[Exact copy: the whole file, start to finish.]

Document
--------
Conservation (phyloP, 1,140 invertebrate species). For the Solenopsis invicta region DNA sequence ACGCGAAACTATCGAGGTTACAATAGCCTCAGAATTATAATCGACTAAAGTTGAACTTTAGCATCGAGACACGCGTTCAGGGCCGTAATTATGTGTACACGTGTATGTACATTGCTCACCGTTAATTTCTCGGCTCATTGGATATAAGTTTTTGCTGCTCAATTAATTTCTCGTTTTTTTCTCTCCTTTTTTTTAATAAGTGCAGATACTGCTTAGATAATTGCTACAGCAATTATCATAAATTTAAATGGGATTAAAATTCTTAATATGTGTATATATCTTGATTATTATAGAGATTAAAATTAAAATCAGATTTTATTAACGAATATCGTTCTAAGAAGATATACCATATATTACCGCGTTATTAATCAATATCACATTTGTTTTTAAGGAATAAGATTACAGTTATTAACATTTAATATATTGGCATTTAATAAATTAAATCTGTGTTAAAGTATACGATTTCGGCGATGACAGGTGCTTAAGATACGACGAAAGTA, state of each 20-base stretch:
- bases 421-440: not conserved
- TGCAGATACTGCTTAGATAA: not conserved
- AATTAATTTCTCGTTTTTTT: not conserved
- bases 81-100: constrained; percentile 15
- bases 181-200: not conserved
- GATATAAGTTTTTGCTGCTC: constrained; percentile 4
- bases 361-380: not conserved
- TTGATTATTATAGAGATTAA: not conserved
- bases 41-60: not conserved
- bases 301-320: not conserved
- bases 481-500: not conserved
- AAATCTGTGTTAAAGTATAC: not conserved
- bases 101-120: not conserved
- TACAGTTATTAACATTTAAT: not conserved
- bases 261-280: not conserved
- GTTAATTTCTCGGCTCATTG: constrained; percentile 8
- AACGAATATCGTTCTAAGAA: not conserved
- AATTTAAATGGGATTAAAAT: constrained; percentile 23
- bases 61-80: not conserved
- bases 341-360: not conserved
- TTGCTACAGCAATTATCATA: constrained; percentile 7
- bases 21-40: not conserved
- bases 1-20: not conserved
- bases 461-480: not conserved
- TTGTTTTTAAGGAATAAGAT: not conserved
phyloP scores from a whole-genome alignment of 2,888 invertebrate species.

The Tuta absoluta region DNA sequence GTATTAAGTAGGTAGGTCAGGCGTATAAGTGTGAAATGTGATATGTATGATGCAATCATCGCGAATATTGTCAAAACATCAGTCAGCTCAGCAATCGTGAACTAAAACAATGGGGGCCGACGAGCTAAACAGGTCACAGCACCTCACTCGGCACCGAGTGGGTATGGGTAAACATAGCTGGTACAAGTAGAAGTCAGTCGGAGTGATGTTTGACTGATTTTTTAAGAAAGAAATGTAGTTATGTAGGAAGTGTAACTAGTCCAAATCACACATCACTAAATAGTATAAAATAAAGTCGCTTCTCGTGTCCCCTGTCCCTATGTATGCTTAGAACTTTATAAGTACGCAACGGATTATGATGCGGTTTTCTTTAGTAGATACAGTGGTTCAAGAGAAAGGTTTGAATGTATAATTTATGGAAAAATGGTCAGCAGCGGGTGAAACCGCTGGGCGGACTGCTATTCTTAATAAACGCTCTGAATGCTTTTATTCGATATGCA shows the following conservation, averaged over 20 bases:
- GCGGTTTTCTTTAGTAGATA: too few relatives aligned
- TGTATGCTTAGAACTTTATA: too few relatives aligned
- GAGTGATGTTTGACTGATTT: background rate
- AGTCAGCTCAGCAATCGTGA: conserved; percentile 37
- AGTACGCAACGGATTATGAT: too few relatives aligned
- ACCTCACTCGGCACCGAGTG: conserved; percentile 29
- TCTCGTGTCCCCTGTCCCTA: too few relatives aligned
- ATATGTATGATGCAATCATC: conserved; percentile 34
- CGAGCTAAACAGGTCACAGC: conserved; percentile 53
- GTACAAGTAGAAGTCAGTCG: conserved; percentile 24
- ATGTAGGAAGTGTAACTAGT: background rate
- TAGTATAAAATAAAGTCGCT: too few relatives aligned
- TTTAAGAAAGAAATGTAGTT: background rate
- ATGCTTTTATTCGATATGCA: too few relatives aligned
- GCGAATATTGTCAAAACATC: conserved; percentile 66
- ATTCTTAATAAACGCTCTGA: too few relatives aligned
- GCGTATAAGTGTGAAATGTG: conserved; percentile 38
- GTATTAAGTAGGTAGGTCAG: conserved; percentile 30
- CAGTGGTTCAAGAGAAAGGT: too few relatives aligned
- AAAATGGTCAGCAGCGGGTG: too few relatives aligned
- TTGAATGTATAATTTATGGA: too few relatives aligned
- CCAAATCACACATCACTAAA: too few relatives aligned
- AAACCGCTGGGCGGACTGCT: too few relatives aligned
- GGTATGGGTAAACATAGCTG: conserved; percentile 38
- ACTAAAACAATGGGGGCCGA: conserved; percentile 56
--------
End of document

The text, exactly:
Conservation (phyloP, 1,140 invertebrate species). For the Solenopsis invicta region DNA sequence ACGCGAAACTATCGAGGTTACAATAGCCTCAGAATTATAATCGACTAAAGTTGAACTTTAGCATCGAGACACGCGTTCAGGGCCGTAATTATGTGTACACGTGTATGTACATTGCTCACCGTTAATTTCTCGGCTCATTGGATATAAGTTTTTGCTGCTCAATTAATTTCTCGTTTTTTTCTCTCCTTTTTTTTAATAAGTGCAGATACTGCTTAGATAATTGCTACAGCAATTATCATAAATTTAAATGGGATTAAAATTCTTAATATGTGTATATATCTTGATTATTATAGAGATTAAAATTAAAATCAGATTTTATTAACGAATATCGTTCTAAGAAGATATACCATATATTACCGCGTTATTAATCAATATCACATTTGTTTTTAAGGAATAAGATTACAGTTATTAACATTTAATATATTGGCATTTAATAAATTAAATCTGTGTTAAAGTATACGATTTCGGCGATGACAGGTGCTTAAGATACGACGAAAGTA, state of each 20-base stretch:
- bases 421-440: not conserved
- TGCAGATACTGCTTAGATAA: not conserved
- AATTAATTTCTCGTTTTTTT: not conserved
- bases 81-100: constrained; percentile 15
- bases 181-200: not conserved
- GATATAAGTTTTTGCTGCTC: constrained; percentile 4
- bases 361-380: not conserved
- TTGATTATTATAGAGATTAA: not conserved
- bases 41-60: not conserved
- bases 301-320: not conserved
- bases 481-500: not conserved
- AAATCTGTGTTAAAGTATAC: not conserved
- bases 101-120: not conserved
- TACAGTTATTAACATTTAAT: not conserved
- bases 261-280: not conserved
- GTTAATTTCTCGGCTCATTG: constrained; percentile 8
- AACGAATATCGTTCTAAGAA: not conserved
- AATTTAAATGGGATTAAAAT: constrained; percentile 23
- bases 61-80: not conserved
- bases 341-360: not conserved
- TTGCTACAGCAATTATCATA: constrained; percentile 7
- bases 21-40: not conserved
- bases 1-20: not conserved
- bases 461-480: not conserved
- TTGTTTTTAAGGAATAAGAT: not conserved
phyloP scores from a whole-genome alignment of 2,888 invertebrate species.

The Tuta absoluta region DNA sequence GTATTAAGTAGGTAGGTCAGGCGTATAAGTGTGAAATGTGATATGTATGATGCAATCATCGCGAATATTGTCAAAACATCAGTCAGCTCAGCAATCGTGAACTAAAACAATGGGGGCCGACGAGCTAAACAGGTCACAGCACCTCACTCGGCACCGAGTGGGTATGGGTAAACATAGCTGGTACAAGTAGAAGTCAGTCGGAGTGATGTTTGACTGATTTTTTAAGAAAGAAATGTAGTTATGTAGGAAGTGTAACTAGTCCAAATCACACATCACTAAATAGTATAAAATAAAGTCGCTTCTCGTGTCCCCTGTCCCTATGTATGCTTAGAACTTTATAAGTACGCAACGGATTATGATGCGGTTTTCTTTAGTAGATACAGTGGTTCAAGAGAAAGGTTTGAATGTATAATTTATGGAAAAATGGTCAGCAGCGGGTGAAACCGCTGGGCGGACTGCTATTCTTAATAAACGCTCTGAATGCTTTTATTCGATATGCA shows the following conservation, averaged over 20 bases:
- GCGGTTTTCTTTAGTAGATA: too few relatives aligned
- TGTATGCTTAGAACTTTATA: too few relatives aligned
- GAGTGATGTTTGACTGATTT: background rate
- AGTCAGCTCAGCAATCGTGA: conserved; percentile 37
- AGTACGCAACGGATTATGAT: too few relatives aligned
- ACCTCACTCGGCACCGAGTG: conserved; percentile 29
- TCTCGTGTCCCCTGTCCCTA: too few relatives aligned
- ATATGTATGATGCAATCATC: conserved; percentile 34
- CGAGCTAAACAGGTCACAGC: conserved; percentile 53
- GTACAAGTAGAAGTCAGTCG: conserved; percentile 24
- ATGTAGGAAGTGTAACTAGT: background rate
- TAGTATAAAATAAAGTCGCT: too few relatives aligned
- TTTAAGAAAGAAATGTAGTT: background rate
- ATGCTTTTATTCGATATGCA: too few relatives aligned
- GCGAATATTGTCAAAACATC: conserved; percentile 66
- ATTCTTAATAAACGCTCTGA: too few relatives aligned
- GCGTATAAGTGTGAAATGTG: conserved; percentile 38
- GTATTAAGTAGGTAGGTCAG: conserved; percentile 30
- CAGTGGTTCAAGAGAAAGGT: too few relatives aligned
- AAAATGGTCAGCAGCGGGTG: too few relatives aligned
- TTGAATGTATAATTTATGGA: too few relatives aligned
- CCAAATCACACATCACTAAA: too few relatives aligned
- AAACCGCTGGGCGGACTGCT: too few relatives aligned
- GGTATGGGTAAACATAGCTG: conserved; percentile 38
- ACTAAAACAATGGGGGCCGA: conserved; percentile 56